The patient began to show improvement on the new antibiotics (See Figure 2a) and was discharged from the hospital on day five after admission. Approximately two weeks after initial presentation, the antibiotics were tapered and a topical steroid was added. The patient's vision was 20/200, pinhole to 20/50+1, at his last follow-up visit seven weeks after his initial presentation, and he was fitted with a gas permeable contact lens. Best corrected visual acuity with the lens was 20/30. A slow taper of loteprednol was continued to try to minimize corneal stromal scar formation (See Figure 2b).
Serratia marcescens is a motile, facultatively anaerobic gram-negative rod of the Enterobacteriaceae family, which also includes Escherichia coli and Salmonella. Serratia is well known for its production of a reddish-orange pigment called prodigiosin. This organism's virulence in the cornea stems in part from its production of proteases and bacterial endotoxins that cause liquefactive necrosis in rabbit corneas by destruction of proteoglycan ground substances. In addition, these factors increase vascular permeability resulting in corneal edema. Serratia is capable of causing lacrimal duct infections, keratitis, conjunctivitis and endophthalmitis. Ocular infections are often associated with contact lens wear, especially rigid gas permeable lenses, use of contaminated topical medications, and previous ocular surgery. Systemic conditions associated with Serratia infection include diabetes, rheumatoid arthritis, renal failure and alcoholism. This patient did not have any known risk factors except for history of LASIK with multiple revisions, the last of which was several years before presentation.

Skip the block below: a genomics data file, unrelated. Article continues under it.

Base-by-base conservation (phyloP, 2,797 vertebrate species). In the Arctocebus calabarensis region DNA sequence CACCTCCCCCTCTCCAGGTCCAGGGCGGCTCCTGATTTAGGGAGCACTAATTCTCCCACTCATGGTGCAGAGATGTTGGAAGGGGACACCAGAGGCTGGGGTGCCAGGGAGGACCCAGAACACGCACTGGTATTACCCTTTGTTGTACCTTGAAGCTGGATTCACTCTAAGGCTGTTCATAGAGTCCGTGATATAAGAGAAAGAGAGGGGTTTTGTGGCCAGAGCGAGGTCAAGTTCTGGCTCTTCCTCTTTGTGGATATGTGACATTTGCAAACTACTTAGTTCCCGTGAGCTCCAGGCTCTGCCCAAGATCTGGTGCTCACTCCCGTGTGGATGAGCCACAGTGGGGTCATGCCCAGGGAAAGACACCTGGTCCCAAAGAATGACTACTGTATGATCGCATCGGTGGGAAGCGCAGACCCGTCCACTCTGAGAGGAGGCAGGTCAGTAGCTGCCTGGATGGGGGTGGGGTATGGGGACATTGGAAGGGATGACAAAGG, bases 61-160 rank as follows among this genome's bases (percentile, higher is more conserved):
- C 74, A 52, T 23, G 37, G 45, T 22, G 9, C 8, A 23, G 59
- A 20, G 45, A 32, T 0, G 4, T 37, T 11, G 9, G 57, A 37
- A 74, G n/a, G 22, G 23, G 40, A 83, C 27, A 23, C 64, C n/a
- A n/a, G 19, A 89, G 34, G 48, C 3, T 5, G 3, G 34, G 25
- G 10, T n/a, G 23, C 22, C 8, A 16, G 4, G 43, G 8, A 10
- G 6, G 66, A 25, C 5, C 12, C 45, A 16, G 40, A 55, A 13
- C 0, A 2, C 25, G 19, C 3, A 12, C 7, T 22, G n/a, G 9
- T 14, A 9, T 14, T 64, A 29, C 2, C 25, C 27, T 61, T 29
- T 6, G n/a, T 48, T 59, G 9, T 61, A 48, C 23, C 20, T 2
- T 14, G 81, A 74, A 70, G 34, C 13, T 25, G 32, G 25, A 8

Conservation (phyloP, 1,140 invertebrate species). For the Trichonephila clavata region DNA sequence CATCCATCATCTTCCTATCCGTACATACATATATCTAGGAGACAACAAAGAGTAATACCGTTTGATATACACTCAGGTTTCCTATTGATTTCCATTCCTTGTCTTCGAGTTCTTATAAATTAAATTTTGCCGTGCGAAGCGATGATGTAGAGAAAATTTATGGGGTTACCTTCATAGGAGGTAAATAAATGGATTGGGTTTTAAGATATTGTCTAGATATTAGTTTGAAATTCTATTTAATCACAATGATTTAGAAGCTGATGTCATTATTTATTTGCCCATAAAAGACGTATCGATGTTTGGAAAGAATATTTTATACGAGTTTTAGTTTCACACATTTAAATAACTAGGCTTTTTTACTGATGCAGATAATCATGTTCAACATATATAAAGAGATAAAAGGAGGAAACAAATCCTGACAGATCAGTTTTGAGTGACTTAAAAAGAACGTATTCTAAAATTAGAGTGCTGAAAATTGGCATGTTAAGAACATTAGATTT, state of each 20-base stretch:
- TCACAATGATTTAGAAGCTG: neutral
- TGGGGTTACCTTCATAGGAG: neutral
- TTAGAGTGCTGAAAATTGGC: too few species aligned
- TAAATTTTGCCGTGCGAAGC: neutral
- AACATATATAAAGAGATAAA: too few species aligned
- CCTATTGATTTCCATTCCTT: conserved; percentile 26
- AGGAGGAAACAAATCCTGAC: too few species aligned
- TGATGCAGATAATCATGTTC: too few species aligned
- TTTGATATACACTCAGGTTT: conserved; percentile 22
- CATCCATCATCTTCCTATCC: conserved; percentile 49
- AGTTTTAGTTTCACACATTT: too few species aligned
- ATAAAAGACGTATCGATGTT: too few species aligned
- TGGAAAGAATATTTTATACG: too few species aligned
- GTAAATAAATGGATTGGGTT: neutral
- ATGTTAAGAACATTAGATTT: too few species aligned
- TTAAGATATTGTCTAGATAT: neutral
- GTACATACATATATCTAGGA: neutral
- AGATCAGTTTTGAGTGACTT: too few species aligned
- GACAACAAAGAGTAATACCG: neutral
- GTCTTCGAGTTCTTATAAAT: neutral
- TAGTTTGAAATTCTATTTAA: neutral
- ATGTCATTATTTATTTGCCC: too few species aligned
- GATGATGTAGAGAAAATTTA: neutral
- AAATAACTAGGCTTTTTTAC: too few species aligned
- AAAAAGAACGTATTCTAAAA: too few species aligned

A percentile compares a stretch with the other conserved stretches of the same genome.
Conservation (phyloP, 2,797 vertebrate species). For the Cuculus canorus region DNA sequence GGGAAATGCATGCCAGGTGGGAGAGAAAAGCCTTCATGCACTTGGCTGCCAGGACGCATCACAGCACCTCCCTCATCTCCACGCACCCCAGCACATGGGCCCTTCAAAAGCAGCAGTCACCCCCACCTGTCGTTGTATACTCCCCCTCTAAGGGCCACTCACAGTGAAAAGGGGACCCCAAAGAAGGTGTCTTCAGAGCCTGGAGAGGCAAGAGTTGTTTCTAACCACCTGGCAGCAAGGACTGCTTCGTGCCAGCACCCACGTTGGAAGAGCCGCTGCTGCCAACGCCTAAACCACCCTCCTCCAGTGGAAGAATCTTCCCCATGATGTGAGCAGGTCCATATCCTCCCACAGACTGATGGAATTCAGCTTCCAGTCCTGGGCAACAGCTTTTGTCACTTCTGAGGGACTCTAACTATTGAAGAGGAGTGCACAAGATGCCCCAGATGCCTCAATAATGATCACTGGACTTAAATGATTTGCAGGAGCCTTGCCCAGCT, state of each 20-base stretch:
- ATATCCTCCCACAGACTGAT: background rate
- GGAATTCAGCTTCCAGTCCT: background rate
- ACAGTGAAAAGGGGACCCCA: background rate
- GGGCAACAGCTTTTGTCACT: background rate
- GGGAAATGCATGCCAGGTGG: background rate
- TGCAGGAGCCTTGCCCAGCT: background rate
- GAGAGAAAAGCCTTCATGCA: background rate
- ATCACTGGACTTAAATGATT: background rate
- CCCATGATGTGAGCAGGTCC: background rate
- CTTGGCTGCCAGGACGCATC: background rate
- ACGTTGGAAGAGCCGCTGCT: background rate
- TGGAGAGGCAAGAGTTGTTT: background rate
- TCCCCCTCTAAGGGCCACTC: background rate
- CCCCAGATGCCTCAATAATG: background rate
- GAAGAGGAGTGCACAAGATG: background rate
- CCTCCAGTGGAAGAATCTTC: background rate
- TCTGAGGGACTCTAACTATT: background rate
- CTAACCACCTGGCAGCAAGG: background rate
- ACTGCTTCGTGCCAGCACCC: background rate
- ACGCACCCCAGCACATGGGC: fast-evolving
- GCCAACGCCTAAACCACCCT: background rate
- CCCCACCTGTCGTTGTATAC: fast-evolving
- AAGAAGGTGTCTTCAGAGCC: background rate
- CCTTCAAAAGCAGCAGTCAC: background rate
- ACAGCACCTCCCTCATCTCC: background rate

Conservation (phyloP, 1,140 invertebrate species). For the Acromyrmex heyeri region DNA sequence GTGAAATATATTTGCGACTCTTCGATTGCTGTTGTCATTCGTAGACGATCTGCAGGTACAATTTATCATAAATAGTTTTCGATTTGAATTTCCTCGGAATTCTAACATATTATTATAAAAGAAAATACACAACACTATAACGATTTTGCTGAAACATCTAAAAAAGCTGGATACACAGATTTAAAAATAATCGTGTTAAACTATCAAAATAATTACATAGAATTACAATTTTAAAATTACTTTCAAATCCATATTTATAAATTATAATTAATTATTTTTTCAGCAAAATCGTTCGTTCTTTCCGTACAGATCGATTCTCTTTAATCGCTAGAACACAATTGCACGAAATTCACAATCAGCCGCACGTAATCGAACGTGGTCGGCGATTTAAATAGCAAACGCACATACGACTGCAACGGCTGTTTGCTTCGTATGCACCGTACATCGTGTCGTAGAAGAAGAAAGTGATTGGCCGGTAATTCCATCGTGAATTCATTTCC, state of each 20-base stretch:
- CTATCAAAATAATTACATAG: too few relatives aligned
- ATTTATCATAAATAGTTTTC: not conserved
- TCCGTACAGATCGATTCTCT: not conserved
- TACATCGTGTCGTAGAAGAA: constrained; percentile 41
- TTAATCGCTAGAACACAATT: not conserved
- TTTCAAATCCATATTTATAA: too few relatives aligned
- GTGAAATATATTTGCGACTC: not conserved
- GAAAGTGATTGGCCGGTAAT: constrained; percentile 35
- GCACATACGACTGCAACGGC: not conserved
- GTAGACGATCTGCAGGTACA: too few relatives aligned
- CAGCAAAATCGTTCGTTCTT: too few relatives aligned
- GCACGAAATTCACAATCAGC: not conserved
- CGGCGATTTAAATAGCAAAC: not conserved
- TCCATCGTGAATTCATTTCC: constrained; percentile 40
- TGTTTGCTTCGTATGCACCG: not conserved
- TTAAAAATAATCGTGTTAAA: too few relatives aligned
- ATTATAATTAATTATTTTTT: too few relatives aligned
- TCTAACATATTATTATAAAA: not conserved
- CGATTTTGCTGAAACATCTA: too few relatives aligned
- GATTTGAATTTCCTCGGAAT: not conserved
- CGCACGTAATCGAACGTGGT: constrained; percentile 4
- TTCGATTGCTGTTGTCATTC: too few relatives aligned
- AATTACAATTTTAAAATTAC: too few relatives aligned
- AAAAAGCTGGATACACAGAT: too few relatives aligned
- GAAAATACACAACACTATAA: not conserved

Figure 2. The left cornea (a) shows decreased size of the infiltrate and resolving hypopyon after appropriate antibiotic therapy. Note the "step-off" of the slit beam at the top of the photo representing the anterior defect after LASIK flap amputation. (B) Loteprednol was continued to try to minimize corneal stromal scar formation.